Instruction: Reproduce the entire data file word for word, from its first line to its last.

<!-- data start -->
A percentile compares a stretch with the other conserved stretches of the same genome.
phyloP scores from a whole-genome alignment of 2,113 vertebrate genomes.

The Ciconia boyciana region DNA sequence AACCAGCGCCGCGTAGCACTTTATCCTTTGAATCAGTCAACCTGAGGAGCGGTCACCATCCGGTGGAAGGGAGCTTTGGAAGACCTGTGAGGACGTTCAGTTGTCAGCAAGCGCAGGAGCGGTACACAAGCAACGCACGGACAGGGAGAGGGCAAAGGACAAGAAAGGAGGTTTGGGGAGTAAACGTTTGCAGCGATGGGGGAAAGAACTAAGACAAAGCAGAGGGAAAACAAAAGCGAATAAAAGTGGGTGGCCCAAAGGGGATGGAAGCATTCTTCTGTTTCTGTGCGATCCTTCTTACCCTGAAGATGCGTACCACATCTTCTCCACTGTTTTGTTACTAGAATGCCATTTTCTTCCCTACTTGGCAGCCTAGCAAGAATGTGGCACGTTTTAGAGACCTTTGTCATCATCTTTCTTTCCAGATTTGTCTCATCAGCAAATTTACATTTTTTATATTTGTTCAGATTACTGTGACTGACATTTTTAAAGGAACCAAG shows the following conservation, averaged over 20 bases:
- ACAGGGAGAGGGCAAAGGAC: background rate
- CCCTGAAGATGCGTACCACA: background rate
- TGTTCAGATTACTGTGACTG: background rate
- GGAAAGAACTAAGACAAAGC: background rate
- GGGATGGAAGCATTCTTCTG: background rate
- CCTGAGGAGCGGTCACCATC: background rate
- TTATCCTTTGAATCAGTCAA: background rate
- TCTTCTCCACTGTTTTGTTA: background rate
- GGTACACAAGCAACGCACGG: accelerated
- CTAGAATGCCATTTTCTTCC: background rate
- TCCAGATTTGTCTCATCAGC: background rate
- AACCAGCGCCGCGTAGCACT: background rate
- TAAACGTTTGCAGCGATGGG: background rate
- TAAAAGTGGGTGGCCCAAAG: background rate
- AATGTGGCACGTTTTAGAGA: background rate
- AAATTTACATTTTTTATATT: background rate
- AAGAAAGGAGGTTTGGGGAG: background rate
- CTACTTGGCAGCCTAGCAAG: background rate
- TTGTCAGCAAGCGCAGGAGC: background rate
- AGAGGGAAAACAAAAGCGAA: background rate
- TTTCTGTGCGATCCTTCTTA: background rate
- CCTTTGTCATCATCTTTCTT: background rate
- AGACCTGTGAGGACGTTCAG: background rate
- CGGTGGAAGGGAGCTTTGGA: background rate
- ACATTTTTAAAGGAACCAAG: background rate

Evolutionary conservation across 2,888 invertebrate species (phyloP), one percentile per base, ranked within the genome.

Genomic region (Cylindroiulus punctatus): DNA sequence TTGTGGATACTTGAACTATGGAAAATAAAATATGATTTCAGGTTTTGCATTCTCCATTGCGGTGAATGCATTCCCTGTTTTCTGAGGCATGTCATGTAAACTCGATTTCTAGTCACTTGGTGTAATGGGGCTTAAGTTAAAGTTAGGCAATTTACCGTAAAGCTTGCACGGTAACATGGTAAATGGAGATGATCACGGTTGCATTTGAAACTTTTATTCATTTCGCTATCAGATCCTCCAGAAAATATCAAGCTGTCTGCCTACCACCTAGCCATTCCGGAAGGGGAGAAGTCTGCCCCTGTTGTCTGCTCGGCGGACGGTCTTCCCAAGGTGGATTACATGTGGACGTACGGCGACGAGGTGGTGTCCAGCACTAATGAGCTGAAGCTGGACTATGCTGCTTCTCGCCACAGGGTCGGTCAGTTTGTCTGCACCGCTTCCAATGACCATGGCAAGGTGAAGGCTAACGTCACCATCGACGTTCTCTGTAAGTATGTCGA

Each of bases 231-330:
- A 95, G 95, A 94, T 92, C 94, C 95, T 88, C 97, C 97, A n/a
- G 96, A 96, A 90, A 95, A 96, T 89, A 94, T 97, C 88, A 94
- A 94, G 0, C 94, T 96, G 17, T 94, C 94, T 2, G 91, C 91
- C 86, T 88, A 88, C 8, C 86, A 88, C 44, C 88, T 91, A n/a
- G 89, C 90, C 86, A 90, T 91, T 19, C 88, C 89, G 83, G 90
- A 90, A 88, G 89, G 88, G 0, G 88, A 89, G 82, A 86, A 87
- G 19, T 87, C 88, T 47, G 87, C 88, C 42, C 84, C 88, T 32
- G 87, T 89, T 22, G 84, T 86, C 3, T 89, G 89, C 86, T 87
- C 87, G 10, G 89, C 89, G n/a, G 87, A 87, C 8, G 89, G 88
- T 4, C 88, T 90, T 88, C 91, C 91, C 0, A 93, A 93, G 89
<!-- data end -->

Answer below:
A percentile compares a stretch with the other conserved stretches of the same genome.
phyloP scores from a whole-genome alignment of 2,113 vertebrate genomes.

The Ciconia boyciana region DNA sequence AACCAGCGCCGCGTAGCACTTTATCCTTTGAATCAGTCAACCTGAGGAGCGGTCACCATCCGGTGGAAGGGAGCTTTGGAAGACCTGTGAGGACGTTCAGTTGTCAGCAAGCGCAGGAGCGGTACACAAGCAACGCACGGACAGGGAGAGGGCAAAGGACAAGAAAGGAGGTTTGGGGAGTAAACGTTTGCAGCGATGGGGGAAAGAACTAAGACAAAGCAGAGGGAAAACAAAAGCGAATAAAAGTGGGTGGCCCAAAGGGGATGGAAGCATTCTTCTGTTTCTGTGCGATCCTTCTTACCCTGAAGATGCGTACCACATCTTCTCCACTGTTTTGTTACTAGAATGCCATTTTCTTCCCTACTTGGCAGCCTAGCAAGAATGTGGCACGTTTTAGAGACCTTTGTCATCATCTTTCTTTCCAGATTTGTCTCATCAGCAAATTTACATTTTTTATATTTGTTCAGATTACTGTGACTGACATTTTTAAAGGAACCAAG shows the following conservation, averaged over 20 bases:
- ACAGGGAGAGGGCAAAGGAC: background rate
- CCCTGAAGATGCGTACCACA: background rate
- TGTTCAGATTACTGTGACTG: background rate
- GGAAAGAACTAAGACAAAGC: background rate
- GGGATGGAAGCATTCTTCTG: background rate
- CCTGAGGAGCGGTCACCATC: background rate
- TTATCCTTTGAATCAGTCAA: background rate
- TCTTCTCCACTGTTTTGTTA: background rate
- GGTACACAAGCAACGCACGG: accelerated
- CTAGAATGCCATTTTCTTCC: background rate
- TCCAGATTTGTCTCATCAGC: background rate
- AACCAGCGCCGCGTAGCACT: background rate
- TAAACGTTTGCAGCGATGGG: background rate
- TAAAAGTGGGTGGCCCAAAG: background rate
- AATGTGGCACGTTTTAGAGA: background rate
- AAATTTACATTTTTTATATT: background rate
- AAGAAAGGAGGTTTGGGGAG: background rate
- CTACTTGGCAGCCTAGCAAG: background rate
- TTGTCAGCAAGCGCAGGAGC: background rate
- AGAGGGAAAACAAAAGCGAA: background rate
- TTTCTGTGCGATCCTTCTTA: background rate
- CCTTTGTCATCATCTTTCTT: background rate
- AGACCTGTGAGGACGTTCAG: background rate
- CGGTGGAAGGGAGCTTTGGA: background rate
- ACATTTTTAAAGGAACCAAG: background rate

Evolutionary conservation across 2,888 invertebrate species (phyloP), one percentile per base, ranked within the genome.

Genomic region (Cylindroiulus punctatus): DNA sequence TTGTGGATACTTGAACTATGGAAAATAAAATATGATTTCAGGTTTTGCATTCTCCATTGCGGTGAATGCATTCCCTGTTTTCTGAGGCATGTCATGTAAACTCGATTTCTAGTCACTTGGTGTAATGGGGCTTAAGTTAAAGTTAGGCAATTTACCGTAAAGCTTGCACGGTAACATGGTAAATGGAGATGATCACGGTTGCATTTGAAACTTTTATTCATTTCGCTATCAGATCCTCCAGAAAATATCAAGCTGTCTGCCTACCACCTAGCCATTCCGGAAGGGGAGAAGTCTGCCCCTGTTGTCTGCTCGGCGGACGGTCTTCCCAAGGTGGATTACATGTGGACGTACGGCGACGAGGTGGTGTCCAGCACTAATGAGCTGAAGCTGGACTATGCTGCTTCTCGCCACAGGGTCGGTCAGTTTGTCTGCACCGCTTCCAATGACCATGGCAAGGTGAAGGCTAACGTCACCATCGACGTTCTCTGTAAGTATGTCGA

Each of bases 231-330:
- A 95, G 95, A 94, T 92, C 94, C 95, T 88, C 97, C 97, A n/a
- G 96, A 96, A 90, A 95, A 96, T 89, A 94, T 97, C 88, A 94
- A 94, G 0, C 94, T 96, G 17, T 94, C 94, T 2, G 91, C 91
- C 86, T 88, A 88, C 8, C 86, A 88, C 44, C 88, T 91, A n/a
- G 89, C 90, C 86, A 90, T 91, T 19, C 88, C 89, G 83, G 90
- A 90, A 88, G 89, G 88, G 0, G 88, A 89, G 82, A 86, A 87
- G 19, T 87, C 88, T 47, G 87, C 88, C 42, C 84, C 88, T 32
- G 87, T 89, T 22, G 84, T 86, C 3, T 89, G 89, C 86, T 87
- C 87, G 10, G 89, C 89, G n/a, G 87, A 87, C 8, G 89, G 88
- T 4, C 88, T 90, T 88, C 91, C 91, C 0, A 93, A 93, G 89